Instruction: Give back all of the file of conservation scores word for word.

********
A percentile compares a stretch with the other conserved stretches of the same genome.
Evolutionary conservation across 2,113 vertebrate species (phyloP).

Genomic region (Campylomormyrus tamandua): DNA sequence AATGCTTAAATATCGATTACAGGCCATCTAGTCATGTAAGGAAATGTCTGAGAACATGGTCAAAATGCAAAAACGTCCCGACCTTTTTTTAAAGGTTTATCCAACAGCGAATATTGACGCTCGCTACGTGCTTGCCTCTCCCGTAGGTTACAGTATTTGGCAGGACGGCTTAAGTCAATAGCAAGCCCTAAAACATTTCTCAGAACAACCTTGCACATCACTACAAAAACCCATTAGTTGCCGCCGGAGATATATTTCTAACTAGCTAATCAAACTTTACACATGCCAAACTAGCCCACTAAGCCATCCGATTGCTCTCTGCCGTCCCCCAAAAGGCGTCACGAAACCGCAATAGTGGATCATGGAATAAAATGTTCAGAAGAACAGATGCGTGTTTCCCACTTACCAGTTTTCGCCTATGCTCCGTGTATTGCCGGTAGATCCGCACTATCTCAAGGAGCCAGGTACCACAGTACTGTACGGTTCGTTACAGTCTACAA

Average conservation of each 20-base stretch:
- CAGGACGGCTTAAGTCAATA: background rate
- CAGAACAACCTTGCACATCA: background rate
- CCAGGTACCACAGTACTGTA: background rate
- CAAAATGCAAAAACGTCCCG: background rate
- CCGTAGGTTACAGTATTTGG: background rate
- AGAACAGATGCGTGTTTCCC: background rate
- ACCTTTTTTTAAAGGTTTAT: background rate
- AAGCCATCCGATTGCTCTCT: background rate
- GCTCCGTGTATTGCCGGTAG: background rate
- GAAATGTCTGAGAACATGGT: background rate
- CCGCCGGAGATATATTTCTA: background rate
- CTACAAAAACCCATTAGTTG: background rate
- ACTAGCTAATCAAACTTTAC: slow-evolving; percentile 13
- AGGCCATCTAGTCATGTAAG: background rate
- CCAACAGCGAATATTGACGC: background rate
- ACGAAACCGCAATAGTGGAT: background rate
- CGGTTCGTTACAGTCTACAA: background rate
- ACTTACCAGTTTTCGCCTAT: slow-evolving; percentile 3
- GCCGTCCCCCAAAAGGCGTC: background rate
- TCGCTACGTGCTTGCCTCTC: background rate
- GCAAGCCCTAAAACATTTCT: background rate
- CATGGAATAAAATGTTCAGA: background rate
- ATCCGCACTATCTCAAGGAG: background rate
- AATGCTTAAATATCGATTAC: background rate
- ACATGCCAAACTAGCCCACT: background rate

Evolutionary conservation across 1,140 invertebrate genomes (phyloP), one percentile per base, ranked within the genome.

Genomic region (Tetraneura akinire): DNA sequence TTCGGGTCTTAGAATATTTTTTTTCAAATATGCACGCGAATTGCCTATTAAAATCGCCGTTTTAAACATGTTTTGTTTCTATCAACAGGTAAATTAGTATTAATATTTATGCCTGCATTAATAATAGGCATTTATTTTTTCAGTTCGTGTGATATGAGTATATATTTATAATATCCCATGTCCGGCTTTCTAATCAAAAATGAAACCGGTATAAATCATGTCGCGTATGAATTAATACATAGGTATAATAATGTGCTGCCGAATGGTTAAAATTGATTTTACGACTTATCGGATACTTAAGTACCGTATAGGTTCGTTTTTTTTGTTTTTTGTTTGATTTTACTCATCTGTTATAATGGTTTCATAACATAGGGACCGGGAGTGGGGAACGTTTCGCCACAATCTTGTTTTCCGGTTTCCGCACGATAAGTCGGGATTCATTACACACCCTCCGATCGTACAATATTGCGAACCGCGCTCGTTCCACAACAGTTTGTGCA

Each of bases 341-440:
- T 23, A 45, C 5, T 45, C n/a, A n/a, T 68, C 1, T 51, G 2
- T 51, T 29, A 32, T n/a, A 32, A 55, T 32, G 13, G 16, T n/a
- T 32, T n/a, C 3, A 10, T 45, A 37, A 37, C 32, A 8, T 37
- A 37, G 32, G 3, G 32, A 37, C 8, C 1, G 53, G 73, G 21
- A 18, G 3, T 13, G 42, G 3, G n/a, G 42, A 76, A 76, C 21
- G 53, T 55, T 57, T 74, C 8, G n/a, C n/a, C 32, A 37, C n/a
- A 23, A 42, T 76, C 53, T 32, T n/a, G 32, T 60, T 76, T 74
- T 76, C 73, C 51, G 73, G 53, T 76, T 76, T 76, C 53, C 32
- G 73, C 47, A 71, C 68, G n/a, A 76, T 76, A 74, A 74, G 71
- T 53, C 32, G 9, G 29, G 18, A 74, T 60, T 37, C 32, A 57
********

A percentile compares a stretch with the other conserved stretches of the same genome.
Evolutionary conservation across 2,113 vertebrate species (phyloP).

Genomic region (Campylomormyrus tamandua): DNA sequence AATGCTTAAATATCGATTACAGGCCATCTAGTCATGTAAGGAAATGTCTGAGAACATGGTCAAAATGCAAAAACGTCCCGACCTTTTTTTAAAGGTTTATCCAACAGCGAATATTGACGCTCGCTACGTGCTTGCCTCTCCCGTAGGTTACAGTATTTGGCAGGACGGCTTAAGTCAATAGCAAGCCCTAAAACATTTCTCAGAACAACCTTGCACATCACTACAAAAACCCATTAGTTGCCGCCGGAGATATATTTCTAACTAGCTAATCAAACTTTACACATGCCAAACTAGCCCACTAAGCCATCCGATTGCTCTCTGCCGTCCCCCAAAAGGCGTCACGAAACCGCAATAGTGGATCATGGAATAAAATGTTCAGAAGAACAGATGCGTGTTTCCCACTTACCAGTTTTCGCCTATGCTCCGTGTATTGCCGGTAGATCCGCACTATCTCAAGGAGCCAGGTACCACAGTACTGTACGGTTCGTTACAGTCTACAA

Average conservation of each 20-base stretch:
- CAGGACGGCTTAAGTCAATA: background rate
- CAGAACAACCTTGCACATCA: background rate
- CCAGGTACCACAGTACTGTA: background rate
- CAAAATGCAAAAACGTCCCG: background rate
- CCGTAGGTTACAGTATTTGG: background rate
- AGAACAGATGCGTGTTTCCC: background rate
- ACCTTTTTTTAAAGGTTTAT: background rate
- AAGCCATCCGATTGCTCTCT: background rate
- GCTCCGTGTATTGCCGGTAG: background rate
- GAAATGTCTGAGAACATGGT: background rate
- CCGCCGGAGATATATTTCTA: background rate
- CTACAAAAACCCATTAGTTG: background rate
- ACTAGCTAATCAAACTTTAC: slow-evolving; percentile 13
- AGGCCATCTAGTCATGTAAG: background rate
- CCAACAGCGAATATTGACGC: background rate
- ACGAAACCGCAATAGTGGAT: background rate
- CGGTTCGTTACAGTCTACAA: background rate
- ACTTACCAGTTTTCGCCTAT: slow-evolving; percentile 3
- GCCGTCCCCCAAAAGGCGTC: background rate
- TCGCTACGTGCTTGCCTCTC: background rate
- GCAAGCCCTAAAACATTTCT: background rate
- CATGGAATAAAATGTTCAGA: background rate
- ATCCGCACTATCTCAAGGAG: background rate
- AATGCTTAAATATCGATTAC: background rate
- ACATGCCAAACTAGCCCACT: background rate

Evolutionary conservation across 1,140 invertebrate genomes (phyloP), one percentile per base, ranked within the genome.

Genomic region (Tetraneura akinire): DNA sequence TTCGGGTCTTAGAATATTTTTTTTCAAATATGCACGCGAATTGCCTATTAAAATCGCCGTTTTAAACATGTTTTGTTTCTATCAACAGGTAAATTAGTATTAATATTTATGCCTGCATTAATAATAGGCATTTATTTTTTCAGTTCGTGTGATATGAGTATATATTTATAATATCCCATGTCCGGCTTTCTAATCAAAAATGAAACCGGTATAAATCATGTCGCGTATGAATTAATACATAGGTATAATAATGTGCTGCCGAATGGTTAAAATTGATTTTACGACTTATCGGATACTTAAGTACCGTATAGGTTCGTTTTTTTTGTTTTTTGTTTGATTTTACTCATCTGTTATAATGGTTTCATAACATAGGGACCGGGAGTGGGGAACGTTTCGCCACAATCTTGTTTTCCGGTTTCCGCACGATAAGTCGGGATTCATTACACACCCTCCGATCGTACAATATTGCGAACCGCGCTCGTTCCACAACAGTTTGTGCA

Each of bases 341-440:
- T 23, A 45, C 5, T 45, C n/a, A n/a, T 68, C 1, T 51, G 2
- T 51, T 29, A 32, T n/a, A 32, A 55, T 32, G 13, G 16, T n/a
- T 32, T n/a, C 3, A 10, T 45, A 37, A 37, C 32, A 8, T 37
- A 37, G 32, G 3, G 32, A 37, C 8, C 1, G 53, G 73, G 21
- A 18, G 3, T 13, G 42, G 3, G n/a, G 42, A 76, A 76, C 21
- G 53, T 55, T 57, T 74, C 8, G n/a, C n/a, C 32, A 37, C n/a
- A 23, A 42, T 76, C 53, T 32, T n/a, G 32, T 60, T 76, T 74
- T 76, C 73, C 51, G 73, G 53, T 76, T 76, T 76, C 53, C 32
- G 73, C 47, A 71, C 68, G n/a, A 76, T 76, A 74, A 74, G 71
- T 53, C 32, G 9, G 29, G 18, A 74, T 60, T 37, C 32, A 57